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Pyrotechnic Compounds

Colors in fireworks are usually generated by pyrotechnic stars—usually just called stars—which produce intense light when ignited. Stars contain five basic types of ingredients.

  • fuel which allows the star to burn
  • An oxidizer—a compound which produces (usually) oxygen to support the combustion of the fuel
  • Color-producing chemicals
  • binder which holds the pellet together.
  • chlorine donor which provides chlorine to strengthen the color of the flame. Sometimes the oxidizer can serve this purpose.

Some of the more common color-producing compounds are tabulated here. The color of a compound in a firework will be the same as its color in a flame test (shown at right). Not all compounds that produce a colored flame are appropriate for coloring fireworks, however. Ideal colorants will produce a pure, intense color when present in moderate concentration.

ColorMetalExample compounds
RedStrontium (intense red)

Lithium (medium red)

SrCO3 (strontium carbonate)

Li2CO3 (lithium carbonate) LiCl (lithium chloride)

OrangeCalciumCaCl2 (calcium chloride)
YellowSodiumNaNO3 (sodium nitrate)
GreenBariumBaCl2 (barium chloride)
BlueCopperCuCl2 (copper chloride), at low temperature
IndigoCesiumCsNO3 (cesium nitrate)

Rubidium (violet-red)

KNO3 (potassium nitrate)

RbNO3 (rubidium nitrate)

GoldCharcoal, iron, or lampblack
WhiteTitanium, aluminum, beryllium, or magnesium powders

The brightest stars, often called Mag Stars, are fueled by aluminium. Magnesium is rarely used in the fireworks industry due to its lack of ability to form a protective oxide layer. Often an alloy of both metals called magnalium is used.

Many of the chemicals used in the manufacture of fireworks are non-toxic, while many more have some degree of toxicity, can cause skin sensitivity, or exist in dust form and are thereby inhalation hazards. Still others are poisons if directly ingested or inhaled.

Abstract reference of chemicals used in fireworks industry

The following table is an educational guideline for the chemistry of fireworks.

SymbolNameFireworks Usage
AluminumAluminum is used to produce silver and white flames and sparks. It is a common component of sparklers.
BariumBarium is used to create green colors in fireworks, and it can also help stabilize other volatile elements.
CarbonCarbon is one of the main components of black powder, which is used as a propellent in fireworks. Carbon provides the fuel for a firework. Common forms include carbon black, sugar, or starch.
CalciumCalcium is used to deepen firework colors. Calcium salts produce orange fireworks.
ChlorineChlorine is an important component of many oxidizers in fireworks. Several of the metal salts that produce colors contain chlorine.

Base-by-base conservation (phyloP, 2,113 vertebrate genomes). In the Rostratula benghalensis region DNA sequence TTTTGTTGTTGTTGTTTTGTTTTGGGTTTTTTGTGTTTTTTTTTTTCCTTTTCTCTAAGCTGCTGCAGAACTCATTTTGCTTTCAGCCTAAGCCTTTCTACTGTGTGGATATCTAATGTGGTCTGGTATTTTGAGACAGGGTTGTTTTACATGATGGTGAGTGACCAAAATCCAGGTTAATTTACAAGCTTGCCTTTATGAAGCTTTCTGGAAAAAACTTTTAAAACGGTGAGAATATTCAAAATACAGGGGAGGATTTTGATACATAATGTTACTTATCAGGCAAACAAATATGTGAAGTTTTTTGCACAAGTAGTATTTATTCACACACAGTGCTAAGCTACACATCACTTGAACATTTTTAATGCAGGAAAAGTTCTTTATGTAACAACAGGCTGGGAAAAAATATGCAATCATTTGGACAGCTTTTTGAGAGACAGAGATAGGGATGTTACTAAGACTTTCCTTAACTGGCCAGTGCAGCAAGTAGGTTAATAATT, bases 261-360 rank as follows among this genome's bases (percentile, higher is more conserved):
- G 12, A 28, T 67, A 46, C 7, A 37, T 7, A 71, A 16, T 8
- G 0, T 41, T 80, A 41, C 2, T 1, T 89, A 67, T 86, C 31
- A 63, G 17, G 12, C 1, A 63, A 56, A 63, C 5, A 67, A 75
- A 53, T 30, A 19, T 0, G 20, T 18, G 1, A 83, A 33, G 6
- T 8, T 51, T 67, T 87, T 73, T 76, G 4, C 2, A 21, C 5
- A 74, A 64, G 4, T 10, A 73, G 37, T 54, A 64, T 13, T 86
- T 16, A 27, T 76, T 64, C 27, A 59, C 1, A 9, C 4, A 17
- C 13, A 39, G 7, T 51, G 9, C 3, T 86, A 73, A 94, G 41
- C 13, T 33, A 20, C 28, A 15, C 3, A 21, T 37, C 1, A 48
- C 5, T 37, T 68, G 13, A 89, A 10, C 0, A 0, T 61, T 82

CesiumCesium compounds help to oxidize firework mixtures. Cesium compounds produce an indigo color in fireworks.
CopperCopper produces blue-green colors in fireworks and halides of copper are use to make shades of blue.
IronIron is used to produce sparks. The heat of the metal determines the color of the sparks.
PotassiumPotassium compounds help to oxidize firework mixtures. Potassium nitrate, potassium chlorate, and potassium perchlorate are all important oxidizers. The potassium content can impart a violet-pink color to the sparks.
LithiumLithium is a metal that is used to impart a red color to fireworks. Lithium carbonate, in particular, is a common colorant.
MagnesiumMagnesium burns a very bright white, so it is used to add white sparks or improve the overall brilliance of a firework.
SodiumSodium imparts a yellow color to fireworks, however, the color is often so bright that it frequently masks other, less intense colors.
OxygenFireworks include oxidizers, which are substances that produce oxygen in order for burning to occur. The oxidizers are usually nitrates, chlorates, or perchlorates. Sometimes the same substance is used to provide oxygen and color.
PhosphorusPhosphorus burns spontaneously in air and is also responsible for some glow in the dark effects. It may be a component of a firework's fuel.
RubidiumRubidium compounds help to oxidize firework mixtures. Rubidium compounds produce a violet-red color in fireworks.
SulfurSulfur is a component of black powder, and as such, it is found in a firework's propellant/fuel.
AntimonyAntimony is used to create firework glitter effects.
StrontiumStrontium salts impart a red color to fireworks. Strontium compounds are also important for stabilizing fireworks mixtures.
TitaniumTitanium metal can be burned as powder or flakes to produce silver sparks.
ZincZinc is a bluish white metal that is used to create smoke effects for fireworks and other pyrotechnic devices.

(Source Wikipedia)